On Saturday, Oklahoma's football team was sailing against West Virginia. However, the team's iconic horse-drawn wagon was a different story.
During Saturday's Big 12 college football matchup, the Sooners cheerleading team drove the horse-drawn wagon onto the field during a break in play in the second quarter. As seen in a video taken at the game, the crew driving the horses tried to make a turn too sharp, sending the wagon crashing to the ground and leading the horses to run off.
The video showed staff for the Oklahoma Sooners rushing to pick up the shattered pieces of the wagon after the crash, and the cheerleaders who were thrown off were taken away by medical staff.
The team's iconic wagon is known as the Sooner Schooner, which is pulled by two white ponies. It is meant to serve as a replica for the wagon that settlers used when racing in to settle the Oklahoma Territory -- which is where the team also gets its nickname. The term "sooners" referred to those who tried to get a head start on the Land Run of 1889, which allowed people to claim land in the Oklahoma territory.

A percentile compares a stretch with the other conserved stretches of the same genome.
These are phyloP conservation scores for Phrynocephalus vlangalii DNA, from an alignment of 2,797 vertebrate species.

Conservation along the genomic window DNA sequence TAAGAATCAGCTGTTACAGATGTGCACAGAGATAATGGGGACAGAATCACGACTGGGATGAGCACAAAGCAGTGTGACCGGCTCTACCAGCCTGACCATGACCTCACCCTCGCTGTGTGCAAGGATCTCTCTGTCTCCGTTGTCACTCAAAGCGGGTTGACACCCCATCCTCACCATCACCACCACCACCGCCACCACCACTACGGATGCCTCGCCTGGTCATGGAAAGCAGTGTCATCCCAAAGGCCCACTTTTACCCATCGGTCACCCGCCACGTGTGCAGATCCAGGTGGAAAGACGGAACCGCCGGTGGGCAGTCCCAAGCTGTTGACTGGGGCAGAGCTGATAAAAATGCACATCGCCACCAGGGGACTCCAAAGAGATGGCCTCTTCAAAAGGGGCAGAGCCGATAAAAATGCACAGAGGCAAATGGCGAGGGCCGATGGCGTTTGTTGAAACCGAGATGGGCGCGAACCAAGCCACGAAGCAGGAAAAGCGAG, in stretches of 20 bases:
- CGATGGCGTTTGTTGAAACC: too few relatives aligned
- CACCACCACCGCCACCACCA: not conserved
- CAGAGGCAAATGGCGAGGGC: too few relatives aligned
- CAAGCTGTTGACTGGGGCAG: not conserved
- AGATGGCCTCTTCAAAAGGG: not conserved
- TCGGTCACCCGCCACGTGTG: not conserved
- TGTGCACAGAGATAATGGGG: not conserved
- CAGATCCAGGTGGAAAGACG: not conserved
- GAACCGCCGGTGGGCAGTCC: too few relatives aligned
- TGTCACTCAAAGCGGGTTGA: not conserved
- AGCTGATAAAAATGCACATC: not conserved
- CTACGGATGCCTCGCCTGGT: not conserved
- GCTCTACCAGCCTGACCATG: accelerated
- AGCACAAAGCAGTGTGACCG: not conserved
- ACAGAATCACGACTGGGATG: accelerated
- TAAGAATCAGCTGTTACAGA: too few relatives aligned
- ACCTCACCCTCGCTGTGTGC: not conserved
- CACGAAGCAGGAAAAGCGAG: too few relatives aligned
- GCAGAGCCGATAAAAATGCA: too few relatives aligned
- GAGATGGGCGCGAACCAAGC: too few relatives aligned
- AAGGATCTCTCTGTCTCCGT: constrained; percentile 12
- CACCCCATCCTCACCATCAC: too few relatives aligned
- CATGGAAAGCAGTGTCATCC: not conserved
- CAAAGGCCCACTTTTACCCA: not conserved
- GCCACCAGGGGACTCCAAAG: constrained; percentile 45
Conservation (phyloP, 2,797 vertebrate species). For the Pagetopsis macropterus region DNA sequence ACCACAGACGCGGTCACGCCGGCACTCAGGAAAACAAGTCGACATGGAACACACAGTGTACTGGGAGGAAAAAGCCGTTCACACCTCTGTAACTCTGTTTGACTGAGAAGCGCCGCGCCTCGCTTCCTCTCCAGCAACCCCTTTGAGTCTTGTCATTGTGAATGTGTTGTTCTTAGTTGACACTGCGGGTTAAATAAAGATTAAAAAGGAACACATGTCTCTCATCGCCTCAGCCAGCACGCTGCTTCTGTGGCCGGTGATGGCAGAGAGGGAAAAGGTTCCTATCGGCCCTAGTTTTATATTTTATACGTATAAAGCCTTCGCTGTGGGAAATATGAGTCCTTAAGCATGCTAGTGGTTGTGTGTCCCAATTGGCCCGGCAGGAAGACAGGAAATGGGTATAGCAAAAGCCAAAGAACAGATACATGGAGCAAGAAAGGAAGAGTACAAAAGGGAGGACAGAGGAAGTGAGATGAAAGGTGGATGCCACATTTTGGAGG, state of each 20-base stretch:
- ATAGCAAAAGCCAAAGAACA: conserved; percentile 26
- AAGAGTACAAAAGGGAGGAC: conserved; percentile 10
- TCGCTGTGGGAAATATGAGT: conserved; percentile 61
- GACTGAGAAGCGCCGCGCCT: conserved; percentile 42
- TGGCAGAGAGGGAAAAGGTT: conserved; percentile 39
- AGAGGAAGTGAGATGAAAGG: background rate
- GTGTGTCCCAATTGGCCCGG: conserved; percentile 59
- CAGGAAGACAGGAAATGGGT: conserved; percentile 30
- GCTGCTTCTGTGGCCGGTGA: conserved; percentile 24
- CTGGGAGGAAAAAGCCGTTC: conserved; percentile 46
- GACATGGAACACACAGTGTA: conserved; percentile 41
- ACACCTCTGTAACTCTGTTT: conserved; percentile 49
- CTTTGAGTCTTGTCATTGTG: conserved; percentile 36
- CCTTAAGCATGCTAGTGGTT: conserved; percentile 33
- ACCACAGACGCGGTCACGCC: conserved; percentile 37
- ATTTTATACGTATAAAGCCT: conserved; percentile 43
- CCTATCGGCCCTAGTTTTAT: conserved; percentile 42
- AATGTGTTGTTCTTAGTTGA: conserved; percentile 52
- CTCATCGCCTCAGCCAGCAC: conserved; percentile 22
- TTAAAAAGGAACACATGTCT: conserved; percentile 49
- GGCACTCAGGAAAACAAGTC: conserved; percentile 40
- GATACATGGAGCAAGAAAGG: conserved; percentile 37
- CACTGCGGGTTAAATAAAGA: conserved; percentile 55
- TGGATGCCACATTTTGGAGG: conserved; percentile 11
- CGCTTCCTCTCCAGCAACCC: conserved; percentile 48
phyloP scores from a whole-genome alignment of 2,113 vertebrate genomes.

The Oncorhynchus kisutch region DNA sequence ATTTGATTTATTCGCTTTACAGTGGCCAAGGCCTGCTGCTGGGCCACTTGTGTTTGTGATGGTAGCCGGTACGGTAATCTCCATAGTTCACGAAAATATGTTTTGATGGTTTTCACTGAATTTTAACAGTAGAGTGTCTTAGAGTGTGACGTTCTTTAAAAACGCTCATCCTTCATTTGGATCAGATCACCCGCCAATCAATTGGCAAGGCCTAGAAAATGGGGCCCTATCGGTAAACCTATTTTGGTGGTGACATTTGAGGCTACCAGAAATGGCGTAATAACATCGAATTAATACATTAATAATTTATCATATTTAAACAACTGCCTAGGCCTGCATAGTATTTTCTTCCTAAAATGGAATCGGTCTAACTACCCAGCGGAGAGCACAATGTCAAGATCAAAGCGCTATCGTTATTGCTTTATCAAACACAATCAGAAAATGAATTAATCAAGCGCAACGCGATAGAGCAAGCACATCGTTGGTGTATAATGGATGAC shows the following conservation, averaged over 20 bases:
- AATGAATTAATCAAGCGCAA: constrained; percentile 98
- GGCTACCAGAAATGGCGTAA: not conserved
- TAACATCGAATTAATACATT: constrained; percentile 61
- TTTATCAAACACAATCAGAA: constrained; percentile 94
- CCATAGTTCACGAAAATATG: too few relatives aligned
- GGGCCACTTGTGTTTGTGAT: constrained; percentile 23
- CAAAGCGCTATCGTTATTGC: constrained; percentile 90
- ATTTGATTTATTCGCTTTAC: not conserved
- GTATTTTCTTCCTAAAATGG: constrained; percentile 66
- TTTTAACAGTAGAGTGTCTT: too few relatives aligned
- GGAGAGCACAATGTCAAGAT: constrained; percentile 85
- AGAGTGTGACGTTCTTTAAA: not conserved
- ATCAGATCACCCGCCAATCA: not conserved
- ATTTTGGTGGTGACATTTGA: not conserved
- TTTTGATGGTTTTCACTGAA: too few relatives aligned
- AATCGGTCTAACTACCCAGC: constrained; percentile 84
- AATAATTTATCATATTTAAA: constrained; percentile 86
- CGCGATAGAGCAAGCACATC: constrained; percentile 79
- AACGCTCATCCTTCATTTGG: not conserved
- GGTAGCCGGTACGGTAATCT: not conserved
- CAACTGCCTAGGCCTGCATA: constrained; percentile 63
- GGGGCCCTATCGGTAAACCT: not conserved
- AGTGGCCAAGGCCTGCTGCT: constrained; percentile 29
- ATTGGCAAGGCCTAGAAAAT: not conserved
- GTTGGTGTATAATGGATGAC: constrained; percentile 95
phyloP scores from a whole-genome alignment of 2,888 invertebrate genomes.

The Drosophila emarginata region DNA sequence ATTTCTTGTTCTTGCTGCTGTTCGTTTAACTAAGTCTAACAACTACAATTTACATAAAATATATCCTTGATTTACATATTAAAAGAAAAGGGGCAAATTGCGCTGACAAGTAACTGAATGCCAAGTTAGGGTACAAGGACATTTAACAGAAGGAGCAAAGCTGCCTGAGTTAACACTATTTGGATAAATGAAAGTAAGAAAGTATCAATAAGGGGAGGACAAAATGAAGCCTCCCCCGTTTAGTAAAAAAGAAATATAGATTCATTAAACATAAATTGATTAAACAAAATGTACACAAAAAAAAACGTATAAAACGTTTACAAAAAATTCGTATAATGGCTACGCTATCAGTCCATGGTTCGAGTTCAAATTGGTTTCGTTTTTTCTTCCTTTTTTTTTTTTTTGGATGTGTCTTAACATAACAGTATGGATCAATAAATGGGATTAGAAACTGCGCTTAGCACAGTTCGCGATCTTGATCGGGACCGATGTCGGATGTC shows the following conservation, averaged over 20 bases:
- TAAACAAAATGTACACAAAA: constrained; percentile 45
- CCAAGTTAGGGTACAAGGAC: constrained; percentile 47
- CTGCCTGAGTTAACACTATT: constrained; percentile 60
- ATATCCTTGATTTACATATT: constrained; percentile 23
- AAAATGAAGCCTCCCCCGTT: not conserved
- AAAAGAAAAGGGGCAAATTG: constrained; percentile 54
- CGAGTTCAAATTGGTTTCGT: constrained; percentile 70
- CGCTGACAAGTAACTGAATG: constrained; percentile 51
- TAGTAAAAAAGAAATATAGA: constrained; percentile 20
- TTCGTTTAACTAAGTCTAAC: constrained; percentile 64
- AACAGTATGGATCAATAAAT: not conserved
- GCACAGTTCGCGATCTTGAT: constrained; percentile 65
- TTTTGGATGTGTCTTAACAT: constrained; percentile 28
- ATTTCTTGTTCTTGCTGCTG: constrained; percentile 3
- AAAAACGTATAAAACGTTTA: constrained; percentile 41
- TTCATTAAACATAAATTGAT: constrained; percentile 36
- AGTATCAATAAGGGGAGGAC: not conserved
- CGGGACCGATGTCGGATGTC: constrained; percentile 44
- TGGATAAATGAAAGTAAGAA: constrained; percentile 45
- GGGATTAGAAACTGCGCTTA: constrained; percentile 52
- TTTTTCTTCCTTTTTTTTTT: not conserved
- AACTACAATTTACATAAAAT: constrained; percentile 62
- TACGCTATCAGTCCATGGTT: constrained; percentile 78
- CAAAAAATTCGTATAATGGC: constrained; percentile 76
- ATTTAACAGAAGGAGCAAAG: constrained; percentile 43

The Sooner Schooner is driven onto the field to the 50-yard line every time Oklahoma scores, with a cheerleader serving as the driver and another waving the Oklahoma Sooners flag.
Video of the wagon crashing quickly made its way around social media, with many sharing views on whether it was necessary for the team to drive the wagon onto the field during breaks in play.
The Sooners football team was having a much better time on Saturday, taking a 28-7 lead late into the second quarter as they looked to maintain their undefeated status.While it appeared the cheerleaders who got thrown from the wagon were shaken up, many people took to social media to offer some jokes about the crash -- including former college football legend Reggie Bush. The star tweeted that it looked like the team was trying to "drift" the wagon, referencing the Fast and Furious movies.
The crash itself even got some first-rate commentary from announcer Gus Johnson, who gave credit to the cheerleader for how well she rolled when she hit the ground to avoid full impact with the turf.
"Watch her ability to roll," Johnson said. "When she hits the ground -- nice roll! That's what they teach you in ju jitsu."It is not clear what injuries the Oklahoma Sooners cheerleaders may have suffered in the wagon's crash.